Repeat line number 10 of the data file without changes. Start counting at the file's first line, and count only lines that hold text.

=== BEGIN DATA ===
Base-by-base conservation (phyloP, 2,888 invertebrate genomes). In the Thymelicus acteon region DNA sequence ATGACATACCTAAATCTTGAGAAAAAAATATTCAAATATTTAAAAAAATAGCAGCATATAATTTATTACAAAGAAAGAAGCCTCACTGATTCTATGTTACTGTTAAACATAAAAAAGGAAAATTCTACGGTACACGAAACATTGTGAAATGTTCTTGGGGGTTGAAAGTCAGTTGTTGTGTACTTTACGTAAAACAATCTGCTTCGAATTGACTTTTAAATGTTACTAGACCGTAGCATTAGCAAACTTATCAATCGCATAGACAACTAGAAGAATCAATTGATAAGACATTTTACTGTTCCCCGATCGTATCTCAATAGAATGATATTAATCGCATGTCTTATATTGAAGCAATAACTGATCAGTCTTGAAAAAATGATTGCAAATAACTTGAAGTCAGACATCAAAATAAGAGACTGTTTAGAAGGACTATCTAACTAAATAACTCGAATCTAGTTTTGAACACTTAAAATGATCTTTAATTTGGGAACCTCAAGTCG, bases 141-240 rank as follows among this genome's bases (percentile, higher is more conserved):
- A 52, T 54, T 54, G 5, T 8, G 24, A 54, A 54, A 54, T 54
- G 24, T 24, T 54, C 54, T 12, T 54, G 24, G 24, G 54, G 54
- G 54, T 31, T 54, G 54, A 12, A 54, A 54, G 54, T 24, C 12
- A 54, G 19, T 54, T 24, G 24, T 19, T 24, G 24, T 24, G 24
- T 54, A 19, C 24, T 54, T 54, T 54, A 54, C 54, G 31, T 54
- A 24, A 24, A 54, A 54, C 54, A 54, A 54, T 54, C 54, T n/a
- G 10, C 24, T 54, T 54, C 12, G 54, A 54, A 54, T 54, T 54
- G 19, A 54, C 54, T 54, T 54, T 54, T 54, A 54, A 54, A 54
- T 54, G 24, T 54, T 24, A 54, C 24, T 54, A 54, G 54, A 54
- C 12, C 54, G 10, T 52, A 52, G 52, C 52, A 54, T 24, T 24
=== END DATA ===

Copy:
- T 54, G 24, T 54, T 24, A 54, C 24, T 54, A 54, G 54, A 54